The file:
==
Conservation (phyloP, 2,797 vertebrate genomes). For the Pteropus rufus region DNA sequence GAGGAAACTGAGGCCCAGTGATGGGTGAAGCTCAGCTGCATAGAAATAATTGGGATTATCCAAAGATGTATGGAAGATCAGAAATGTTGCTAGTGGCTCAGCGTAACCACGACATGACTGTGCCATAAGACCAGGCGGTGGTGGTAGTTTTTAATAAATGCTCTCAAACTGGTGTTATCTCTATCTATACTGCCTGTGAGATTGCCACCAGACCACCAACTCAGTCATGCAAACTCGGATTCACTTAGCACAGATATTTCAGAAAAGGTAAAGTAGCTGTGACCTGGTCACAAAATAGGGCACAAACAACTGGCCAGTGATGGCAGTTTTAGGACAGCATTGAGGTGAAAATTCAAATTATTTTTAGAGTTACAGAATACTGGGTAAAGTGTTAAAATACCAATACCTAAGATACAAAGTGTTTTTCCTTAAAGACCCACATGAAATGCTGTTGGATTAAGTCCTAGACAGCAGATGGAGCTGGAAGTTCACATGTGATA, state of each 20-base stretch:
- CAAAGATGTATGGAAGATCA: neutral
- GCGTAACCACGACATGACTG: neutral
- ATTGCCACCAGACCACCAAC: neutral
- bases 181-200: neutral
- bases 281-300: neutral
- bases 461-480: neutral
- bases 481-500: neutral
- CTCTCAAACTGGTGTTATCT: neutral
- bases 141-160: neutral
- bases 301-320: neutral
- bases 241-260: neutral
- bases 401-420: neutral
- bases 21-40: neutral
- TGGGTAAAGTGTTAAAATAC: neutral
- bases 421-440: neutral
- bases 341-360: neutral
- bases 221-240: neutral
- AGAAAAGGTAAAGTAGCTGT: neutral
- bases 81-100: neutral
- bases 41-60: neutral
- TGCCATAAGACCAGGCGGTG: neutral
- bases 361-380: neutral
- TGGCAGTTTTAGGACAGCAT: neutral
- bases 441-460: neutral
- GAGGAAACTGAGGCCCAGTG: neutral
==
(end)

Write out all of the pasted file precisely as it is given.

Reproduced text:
Conservation (phyloP, 2,797 vertebrate genomes). For the Pteropus rufus region DNA sequence GAGGAAACTGAGGCCCAGTGATGGGTGAAGCTCAGCTGCATAGAAATAATTGGGATTATCCAAAGATGTATGGAAGATCAGAAATGTTGCTAGTGGCTCAGCGTAACCACGACATGACTGTGCCATAAGACCAGGCGGTGGTGGTAGTTTTTAATAAATGCTCTCAAACTGGTGTTATCTCTATCTATACTGCCTGTGAGATTGCCACCAGACCACCAACTCAGTCATGCAAACTCGGATTCACTTAGCACAGATATTTCAGAAAAGGTAAAGTAGCTGTGACCTGGTCACAAAATAGGGCACAAACAACTGGCCAGTGATGGCAGTTTTAGGACAGCATTGAGGTGAAAATTCAAATTATTTTTAGAGTTACAGAATACTGGGTAAAGTGTTAAAATACCAATACCTAAGATACAAAGTGTTTTTCCTTAAAGACCCACATGAAATGCTGTTGGATTAAGTCCTAGACAGCAGATGGAGCTGGAAGTTCACATGTGATA, state of each 20-base stretch:
- CAAAGATGTATGGAAGATCA: neutral
- GCGTAACCACGACATGACTG: neutral
- ATTGCCACCAGACCACCAAC: neutral
- bases 181-200: neutral
- bases 281-300: neutral
- bases 461-480: neutral
- bases 481-500: neutral
- CTCTCAAACTGGTGTTATCT: neutral
- bases 141-160: neutral
- bases 301-320: neutral
- bases 241-260: neutral
- bases 401-420: neutral
- bases 21-40: neutral
- TGGGTAAAGTGTTAAAATAC: neutral
- bases 421-440: neutral
- bases 341-360: neutral
- bases 221-240: neutral
- AGAAAAGGTAAAGTAGCTGT: neutral
- bases 81-100: neutral
- bases 41-60: neutral
- TGCCATAAGACCAGGCGGTG: neutral
- bases 361-380: neutral
- TGGCAGTTTTAGGACAGCAT: neutral
- bases 441-460: neutral
- GAGGAAACTGAGGCCCAGTG: neutral